Czajowski's Attitude Toward Homeless Disconcerting

Since the Chapel Hill News regularly posts FIVE pro-Czajowski letters to every ONE pro-Kleinschmidt letter, I thought maybe they just weren't getting enough, so I submitted one this week.  I guess lack of Kleinschmidt letters isn't the issue, as this wasn't published and the ratio was 9 to 2 for Czajowski.  I post here because there's no editorial board to stop me!!

As a teenager, I was appalled when my dad would invite the occasional panhandler to lunch and talk to them about who they were and how they ended up on the street.  As an adult and father, I can't thank him enough for teaching me that every homeless person is a person first and homeless second.  So, I was more than a little bothered by Matt Czajowski's story of being spurred into political action after encountering homeless men while stopping by Ben & Jerry's on Franklin Street with his kids.  Instead of taking the opportunity to talk to his kids about how hard life can be and how some people struggle more than others to make it in society, he showed us all that you can build a political career by criminalizing homelessness.  This stereotype of homeless man as criminal is what feeds the flood of red-shirted families trying to keep the IFC shelter out of sight and out of mind, when in reality that shelter is a step toward helping the homeless back into homes.  Mr. Czajkowski is not a leader for the entire community as his ad touts.  He is a leader only for the community with whom he feels comfortable, and I am not comfortable with that.  I will be voting for Mark Kleinschmidt on November 3rd, a candidate who, I believe, demonstrates a strong respect for all of Chapel Hill's citizens.  


1.  Contact the CHN editor Mark Schultz and he will explain how letters get published.  The clue is that someone has to write them before they can be published.  Your accusatory tone needs a factual base.2.  Over and over again, people draw conclusions about who they see on Franklin St. Everyone you see on benches or panhandling is not homeless, if homeless means not have somewhere to sleep other than a shelter.  These misperceptions do not help our public conversation.3.  The candidate you are praising has demonstrated on more than one occasion disrespect for Council colleagues, so how is that a "strong respect for all of Chapel Hill's citizens?"


Fred how does your support for the shelter and your support for Matt reconcile with this quote from 10/18 CHNews: Czajkowski said he would oppose it "unless there is a complete level of comfort that crime isn't an issue, which I don't think can be achieved."Cam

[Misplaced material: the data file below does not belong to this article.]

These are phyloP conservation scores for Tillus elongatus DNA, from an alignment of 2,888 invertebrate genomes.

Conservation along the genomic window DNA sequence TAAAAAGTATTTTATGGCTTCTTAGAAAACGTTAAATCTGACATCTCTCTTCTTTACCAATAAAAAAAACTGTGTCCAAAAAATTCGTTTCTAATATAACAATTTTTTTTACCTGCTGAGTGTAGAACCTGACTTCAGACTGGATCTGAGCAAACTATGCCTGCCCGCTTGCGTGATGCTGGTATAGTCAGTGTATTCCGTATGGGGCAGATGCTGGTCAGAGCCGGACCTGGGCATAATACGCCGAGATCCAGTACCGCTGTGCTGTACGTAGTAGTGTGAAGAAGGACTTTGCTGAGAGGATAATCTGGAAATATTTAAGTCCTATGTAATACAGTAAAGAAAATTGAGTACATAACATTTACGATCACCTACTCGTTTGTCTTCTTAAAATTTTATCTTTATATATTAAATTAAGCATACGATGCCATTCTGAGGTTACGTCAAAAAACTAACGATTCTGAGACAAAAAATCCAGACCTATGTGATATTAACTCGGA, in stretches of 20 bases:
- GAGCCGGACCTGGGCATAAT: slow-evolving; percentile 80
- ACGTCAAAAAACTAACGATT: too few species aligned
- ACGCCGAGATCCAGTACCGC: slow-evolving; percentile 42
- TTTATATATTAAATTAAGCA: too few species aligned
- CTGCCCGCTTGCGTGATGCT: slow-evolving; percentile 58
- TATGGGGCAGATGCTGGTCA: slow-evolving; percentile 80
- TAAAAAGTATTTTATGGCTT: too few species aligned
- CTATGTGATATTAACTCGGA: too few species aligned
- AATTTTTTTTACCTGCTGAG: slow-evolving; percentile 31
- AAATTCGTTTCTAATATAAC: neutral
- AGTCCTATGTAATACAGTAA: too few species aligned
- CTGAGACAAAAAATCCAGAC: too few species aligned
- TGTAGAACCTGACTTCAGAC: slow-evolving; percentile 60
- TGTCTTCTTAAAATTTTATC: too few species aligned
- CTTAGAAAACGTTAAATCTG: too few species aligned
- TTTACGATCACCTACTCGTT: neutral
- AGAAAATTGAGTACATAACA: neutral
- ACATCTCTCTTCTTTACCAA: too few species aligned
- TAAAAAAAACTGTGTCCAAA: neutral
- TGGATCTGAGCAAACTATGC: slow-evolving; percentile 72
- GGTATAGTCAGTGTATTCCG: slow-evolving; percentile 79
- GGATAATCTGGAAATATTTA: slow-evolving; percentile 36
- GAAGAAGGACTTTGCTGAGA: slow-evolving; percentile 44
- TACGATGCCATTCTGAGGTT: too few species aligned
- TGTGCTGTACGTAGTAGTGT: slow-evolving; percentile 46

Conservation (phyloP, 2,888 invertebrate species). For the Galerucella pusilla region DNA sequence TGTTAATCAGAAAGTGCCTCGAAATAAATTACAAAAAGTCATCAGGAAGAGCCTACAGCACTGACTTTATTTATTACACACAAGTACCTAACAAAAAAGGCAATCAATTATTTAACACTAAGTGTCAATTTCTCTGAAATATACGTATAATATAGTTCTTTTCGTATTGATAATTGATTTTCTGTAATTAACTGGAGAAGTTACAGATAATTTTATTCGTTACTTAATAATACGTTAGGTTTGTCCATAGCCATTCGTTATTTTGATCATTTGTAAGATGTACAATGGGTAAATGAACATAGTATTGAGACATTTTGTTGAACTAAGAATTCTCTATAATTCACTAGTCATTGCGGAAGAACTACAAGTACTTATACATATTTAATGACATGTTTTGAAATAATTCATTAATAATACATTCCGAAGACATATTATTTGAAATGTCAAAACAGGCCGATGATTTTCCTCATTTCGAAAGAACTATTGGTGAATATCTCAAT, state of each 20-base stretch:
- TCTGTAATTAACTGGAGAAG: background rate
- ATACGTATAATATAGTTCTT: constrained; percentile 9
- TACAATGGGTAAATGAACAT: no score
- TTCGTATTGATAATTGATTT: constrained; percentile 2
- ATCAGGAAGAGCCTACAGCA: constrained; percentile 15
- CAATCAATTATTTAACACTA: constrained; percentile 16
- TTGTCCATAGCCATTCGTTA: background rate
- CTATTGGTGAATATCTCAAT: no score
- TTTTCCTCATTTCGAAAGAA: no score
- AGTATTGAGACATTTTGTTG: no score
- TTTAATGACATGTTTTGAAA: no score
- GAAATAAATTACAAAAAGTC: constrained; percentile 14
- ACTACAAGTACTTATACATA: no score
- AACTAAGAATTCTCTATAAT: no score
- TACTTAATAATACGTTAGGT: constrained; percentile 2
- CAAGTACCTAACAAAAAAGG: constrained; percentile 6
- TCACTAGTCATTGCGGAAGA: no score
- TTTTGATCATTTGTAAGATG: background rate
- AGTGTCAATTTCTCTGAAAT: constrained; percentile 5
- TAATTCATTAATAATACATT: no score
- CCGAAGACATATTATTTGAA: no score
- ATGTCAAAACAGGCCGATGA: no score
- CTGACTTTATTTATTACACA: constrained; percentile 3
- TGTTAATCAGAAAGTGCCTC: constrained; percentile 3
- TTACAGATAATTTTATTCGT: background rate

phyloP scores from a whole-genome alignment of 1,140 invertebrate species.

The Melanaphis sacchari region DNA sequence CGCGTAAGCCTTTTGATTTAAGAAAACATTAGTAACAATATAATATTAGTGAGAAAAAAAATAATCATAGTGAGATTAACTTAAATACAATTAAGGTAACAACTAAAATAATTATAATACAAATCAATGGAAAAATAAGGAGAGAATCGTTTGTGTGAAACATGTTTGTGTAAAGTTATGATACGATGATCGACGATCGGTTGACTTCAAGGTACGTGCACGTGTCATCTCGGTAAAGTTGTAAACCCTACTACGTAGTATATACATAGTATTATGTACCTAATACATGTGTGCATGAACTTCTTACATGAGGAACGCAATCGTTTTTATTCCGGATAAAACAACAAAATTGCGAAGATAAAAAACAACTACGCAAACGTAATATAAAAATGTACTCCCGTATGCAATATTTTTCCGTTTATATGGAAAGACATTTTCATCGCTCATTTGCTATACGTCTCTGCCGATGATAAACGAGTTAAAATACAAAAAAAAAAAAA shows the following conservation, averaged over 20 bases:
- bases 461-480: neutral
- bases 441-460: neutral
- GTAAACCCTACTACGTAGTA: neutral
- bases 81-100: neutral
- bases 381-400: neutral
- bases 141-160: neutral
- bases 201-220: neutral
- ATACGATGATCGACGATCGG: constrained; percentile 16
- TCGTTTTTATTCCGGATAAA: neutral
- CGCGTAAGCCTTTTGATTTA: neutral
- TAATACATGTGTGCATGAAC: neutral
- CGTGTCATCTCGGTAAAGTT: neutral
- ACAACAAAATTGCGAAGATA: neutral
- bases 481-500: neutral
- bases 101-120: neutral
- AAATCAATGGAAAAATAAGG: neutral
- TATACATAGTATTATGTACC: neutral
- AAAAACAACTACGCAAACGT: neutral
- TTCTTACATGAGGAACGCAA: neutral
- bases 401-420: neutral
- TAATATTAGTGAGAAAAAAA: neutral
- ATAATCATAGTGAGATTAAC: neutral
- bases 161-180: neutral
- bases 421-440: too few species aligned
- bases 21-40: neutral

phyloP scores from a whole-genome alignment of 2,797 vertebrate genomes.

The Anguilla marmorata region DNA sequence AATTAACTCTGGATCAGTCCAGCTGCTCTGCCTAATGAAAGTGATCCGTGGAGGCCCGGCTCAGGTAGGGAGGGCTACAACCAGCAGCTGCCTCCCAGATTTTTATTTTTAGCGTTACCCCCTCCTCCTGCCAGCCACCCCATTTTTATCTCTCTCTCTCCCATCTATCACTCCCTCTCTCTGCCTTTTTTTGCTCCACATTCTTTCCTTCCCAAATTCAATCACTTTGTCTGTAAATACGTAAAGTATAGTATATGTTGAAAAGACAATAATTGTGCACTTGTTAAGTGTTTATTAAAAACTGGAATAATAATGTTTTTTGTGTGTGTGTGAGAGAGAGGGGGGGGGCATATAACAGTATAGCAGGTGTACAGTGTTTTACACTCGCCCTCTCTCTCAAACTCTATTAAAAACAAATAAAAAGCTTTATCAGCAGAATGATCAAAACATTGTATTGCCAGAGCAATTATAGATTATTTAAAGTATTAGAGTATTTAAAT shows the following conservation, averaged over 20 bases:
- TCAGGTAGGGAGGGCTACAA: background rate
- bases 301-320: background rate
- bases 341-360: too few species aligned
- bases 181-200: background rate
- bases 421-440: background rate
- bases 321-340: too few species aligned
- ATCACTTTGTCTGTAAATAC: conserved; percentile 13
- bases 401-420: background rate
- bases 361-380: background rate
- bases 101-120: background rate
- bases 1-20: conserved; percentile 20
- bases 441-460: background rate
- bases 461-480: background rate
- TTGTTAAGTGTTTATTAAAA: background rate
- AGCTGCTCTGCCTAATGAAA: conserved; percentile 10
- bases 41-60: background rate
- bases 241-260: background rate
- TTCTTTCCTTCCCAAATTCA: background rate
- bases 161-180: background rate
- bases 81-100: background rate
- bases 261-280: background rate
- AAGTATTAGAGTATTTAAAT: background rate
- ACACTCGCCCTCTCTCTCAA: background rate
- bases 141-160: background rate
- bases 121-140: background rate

I supported a few things you said and did, so I think you understand the complexity of real life.

First of all, I think shorter letters have an easier time of being published quickly in the CH newspaper, but I could be wrong about that. As regards the second item: Czajkowski said he would oppose it "unless there is a complete level of comfort that crime isn't an issue, which I don't think can be achieved."All constituents deserve to be heard by council. Matt is being clear about what he is hearing from neighbors and what it would take for his support. He didn't say he would never support it. He said that he doesn't think that can be achieved. Given the emotions surrounding this issue, I can see why someone might be tempted to think it was hopeless, but that doesn't mean it is. His statement reflects that.That doesn't mean that the issue couldn't benefit from mediation by a neutral party. Maybe Homestead is not the best site, maybe it is, but it won't work until and unless mediation occurs and everyone feels heard. Neighbors deserve to be heard. The IFC deserves to be heard. To demonize council, neighbors or the IFC and Moran is not helpful. As for Matt's experience downtown, I don't know the details, but I can say that there have been times when I was not comfortable with aggressive panhandling, nor other kinds of aggressive behavior by anyone, including those who are homeless, those with homes, out-of-town visitors or students. Those are legitimate concerns, especially for people with children. As for your father who invited the occasional panhandler to lunch with you, he sounds like quite an amazing dad. In that circumstance, everyone (except perhaps you as the child) chose the time and place and freely entered into respectful conversation. Everyone was richer for it. 

I have no idea what their story is, but especially before the RAM folks moved into the gas station, the folks who hang out in that area have felt scary.  Given what they wear, I've always gotten the impression they are not homeless.  And I don't think Matt actually said he was bothered by homeless when he told that story, just the people who were there.  Also, they've never asked me for money, so I can't call them panhandlers either.  As I said, I don't know their story. And maybe that's why they are scary.

My harsh judgements of the Chapel Hill News were premature. 


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